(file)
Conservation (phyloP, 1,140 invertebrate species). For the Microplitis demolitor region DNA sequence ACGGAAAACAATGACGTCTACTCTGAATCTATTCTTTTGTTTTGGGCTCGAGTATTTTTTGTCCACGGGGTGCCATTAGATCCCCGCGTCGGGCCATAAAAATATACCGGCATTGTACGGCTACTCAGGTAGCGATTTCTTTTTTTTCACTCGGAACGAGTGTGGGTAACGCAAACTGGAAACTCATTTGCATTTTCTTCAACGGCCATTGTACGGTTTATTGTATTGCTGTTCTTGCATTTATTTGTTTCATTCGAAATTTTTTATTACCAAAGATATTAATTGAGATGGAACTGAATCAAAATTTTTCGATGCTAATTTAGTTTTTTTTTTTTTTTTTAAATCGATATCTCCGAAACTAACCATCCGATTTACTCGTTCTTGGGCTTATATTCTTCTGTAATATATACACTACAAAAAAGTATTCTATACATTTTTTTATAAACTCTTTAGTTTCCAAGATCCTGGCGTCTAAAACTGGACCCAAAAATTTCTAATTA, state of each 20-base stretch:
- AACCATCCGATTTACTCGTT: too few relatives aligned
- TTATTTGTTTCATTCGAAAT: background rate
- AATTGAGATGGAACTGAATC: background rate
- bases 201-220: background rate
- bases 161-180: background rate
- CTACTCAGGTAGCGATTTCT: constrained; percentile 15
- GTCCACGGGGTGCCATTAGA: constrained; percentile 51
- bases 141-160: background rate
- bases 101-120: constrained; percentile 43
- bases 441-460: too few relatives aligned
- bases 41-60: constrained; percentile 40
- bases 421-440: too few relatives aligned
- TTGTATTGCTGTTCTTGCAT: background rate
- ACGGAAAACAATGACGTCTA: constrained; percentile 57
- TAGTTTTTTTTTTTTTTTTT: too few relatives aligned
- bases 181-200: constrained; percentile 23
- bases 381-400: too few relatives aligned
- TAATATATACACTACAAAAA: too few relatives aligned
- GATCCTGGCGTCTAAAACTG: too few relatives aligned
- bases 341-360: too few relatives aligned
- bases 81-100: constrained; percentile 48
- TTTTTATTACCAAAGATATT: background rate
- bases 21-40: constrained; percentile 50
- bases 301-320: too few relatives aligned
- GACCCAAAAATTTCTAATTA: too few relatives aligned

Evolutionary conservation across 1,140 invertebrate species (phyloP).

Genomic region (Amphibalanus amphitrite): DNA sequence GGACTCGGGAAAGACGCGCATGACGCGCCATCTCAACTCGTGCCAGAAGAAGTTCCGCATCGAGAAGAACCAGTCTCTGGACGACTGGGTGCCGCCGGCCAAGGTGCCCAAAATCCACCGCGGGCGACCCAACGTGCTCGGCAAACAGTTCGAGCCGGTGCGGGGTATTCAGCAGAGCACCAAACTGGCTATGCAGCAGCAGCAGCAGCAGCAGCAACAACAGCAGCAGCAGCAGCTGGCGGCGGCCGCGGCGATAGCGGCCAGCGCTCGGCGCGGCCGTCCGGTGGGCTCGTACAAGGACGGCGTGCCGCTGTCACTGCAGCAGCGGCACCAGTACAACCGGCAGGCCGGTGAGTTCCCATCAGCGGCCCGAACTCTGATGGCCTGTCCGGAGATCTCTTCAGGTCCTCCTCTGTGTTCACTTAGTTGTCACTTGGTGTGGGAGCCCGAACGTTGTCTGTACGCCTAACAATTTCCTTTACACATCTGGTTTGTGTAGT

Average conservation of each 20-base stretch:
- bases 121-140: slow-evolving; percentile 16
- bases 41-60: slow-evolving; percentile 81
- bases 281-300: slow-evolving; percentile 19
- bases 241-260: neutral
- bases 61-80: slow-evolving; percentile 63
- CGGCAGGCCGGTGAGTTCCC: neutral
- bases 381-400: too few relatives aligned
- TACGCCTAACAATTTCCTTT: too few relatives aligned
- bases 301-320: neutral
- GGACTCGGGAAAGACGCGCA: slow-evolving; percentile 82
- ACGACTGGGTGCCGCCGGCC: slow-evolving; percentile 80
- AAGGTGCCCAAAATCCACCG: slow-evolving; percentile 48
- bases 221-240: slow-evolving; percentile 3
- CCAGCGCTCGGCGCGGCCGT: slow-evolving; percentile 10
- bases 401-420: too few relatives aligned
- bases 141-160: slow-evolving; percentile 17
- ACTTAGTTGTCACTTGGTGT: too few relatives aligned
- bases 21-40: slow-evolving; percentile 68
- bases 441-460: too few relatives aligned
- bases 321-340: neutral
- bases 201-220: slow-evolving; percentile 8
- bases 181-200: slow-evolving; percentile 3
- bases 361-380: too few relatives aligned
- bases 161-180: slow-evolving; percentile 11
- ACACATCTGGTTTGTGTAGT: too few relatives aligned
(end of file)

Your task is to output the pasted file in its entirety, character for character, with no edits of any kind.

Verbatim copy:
Conservation (phyloP, 1,140 invertebrate species). For the Microplitis demolitor region DNA sequence ACGGAAAACAATGACGTCTACTCTGAATCTATTCTTTTGTTTTGGGCTCGAGTATTTTTTGTCCACGGGGTGCCATTAGATCCCCGCGTCGGGCCATAAAAATATACCGGCATTGTACGGCTACTCAGGTAGCGATTTCTTTTTTTTCACTCGGAACGAGTGTGGGTAACGCAAACTGGAAACTCATTTGCATTTTCTTCAACGGCCATTGTACGGTTTATTGTATTGCTGTTCTTGCATTTATTTGTTTCATTCGAAATTTTTTATTACCAAAGATATTAATTGAGATGGAACTGAATCAAAATTTTTCGATGCTAATTTAGTTTTTTTTTTTTTTTTTAAATCGATATCTCCGAAACTAACCATCCGATTTACTCGTTCTTGGGCTTATATTCTTCTGTAATATATACACTACAAAAAAGTATTCTATACATTTTTTTATAAACTCTTTAGTTTCCAAGATCCTGGCGTCTAAAACTGGACCCAAAAATTTCTAATTA, state of each 20-base stretch:
- AACCATCCGATTTACTCGTT: too few relatives aligned
- TTATTTGTTTCATTCGAAAT: background rate
- AATTGAGATGGAACTGAATC: background rate
- bases 201-220: background rate
- bases 161-180: background rate
- CTACTCAGGTAGCGATTTCT: constrained; percentile 15
- GTCCACGGGGTGCCATTAGA: constrained; percentile 51
- bases 141-160: background rate
- bases 101-120: constrained; percentile 43
- bases 441-460: too few relatives aligned
- bases 41-60: constrained; percentile 40
- bases 421-440: too few relatives aligned
- TTGTATTGCTGTTCTTGCAT: background rate
- ACGGAAAACAATGACGTCTA: constrained; percentile 57
- TAGTTTTTTTTTTTTTTTTT: too few relatives aligned
- bases 181-200: constrained; percentile 23
- bases 381-400: too few relatives aligned
- TAATATATACACTACAAAAA: too few relatives aligned
- GATCCTGGCGTCTAAAACTG: too few relatives aligned
- bases 341-360: too few relatives aligned
- bases 81-100: constrained; percentile 48
- TTTTTATTACCAAAGATATT: background rate
- bases 21-40: constrained; percentile 50
- bases 301-320: too few relatives aligned
- GACCCAAAAATTTCTAATTA: too few relatives aligned

Evolutionary conservation across 1,140 invertebrate species (phyloP).

Genomic region (Amphibalanus amphitrite): DNA sequence GGACTCGGGAAAGACGCGCATGACGCGCCATCTCAACTCGTGCCAGAAGAAGTTCCGCATCGAGAAGAACCAGTCTCTGGACGACTGGGTGCCGCCGGCCAAGGTGCCCAAAATCCACCGCGGGCGACCCAACGTGCTCGGCAAACAGTTCGAGCCGGTGCGGGGTATTCAGCAGAGCACCAAACTGGCTATGCAGCAGCAGCAGCAGCAGCAGCAACAACAGCAGCAGCAGCAGCTGGCGGCGGCCGCGGCGATAGCGGCCAGCGCTCGGCGCGGCCGTCCGGTGGGCTCGTACAAGGACGGCGTGCCGCTGTCACTGCAGCAGCGGCACCAGTACAACCGGCAGGCCGGTGAGTTCCCATCAGCGGCCCGAACTCTGATGGCCTGTCCGGAGATCTCTTCAGGTCCTCCTCTGTGTTCACTTAGTTGTCACTTGGTGTGGGAGCCCGAACGTTGTCTGTACGCCTAACAATTTCCTTTACACATCTGGTTTGTGTAGT

Average conservation of each 20-base stretch:
- bases 121-140: slow-evolving; percentile 16
- bases 41-60: slow-evolving; percentile 81
- bases 281-300: slow-evolving; percentile 19
- bases 241-260: neutral
- bases 61-80: slow-evolving; percentile 63
- CGGCAGGCCGGTGAGTTCCC: neutral
- bases 381-400: too few relatives aligned
- TACGCCTAACAATTTCCTTT: too few relatives aligned
- bases 301-320: neutral
- GGACTCGGGAAAGACGCGCA: slow-evolving; percentile 82
- ACGACTGGGTGCCGCCGGCC: slow-evolving; percentile 80
- AAGGTGCCCAAAATCCACCG: slow-evolving; percentile 48
- bases 221-240: slow-evolving; percentile 3
- CCAGCGCTCGGCGCGGCCGT: slow-evolving; percentile 10
- bases 401-420: too few relatives aligned
- bases 141-160: slow-evolving; percentile 17
- ACTTAGTTGTCACTTGGTGT: too few relatives aligned
- bases 21-40: slow-evolving; percentile 68
- bases 441-460: too few relatives aligned
- bases 321-340: neutral
- bases 201-220: slow-evolving; percentile 8
- bases 181-200: slow-evolving; percentile 3
- bases 361-380: too few relatives aligned
- bases 161-180: slow-evolving; percentile 11
- ACACATCTGGTTTGTGTAGT: too few relatives aligned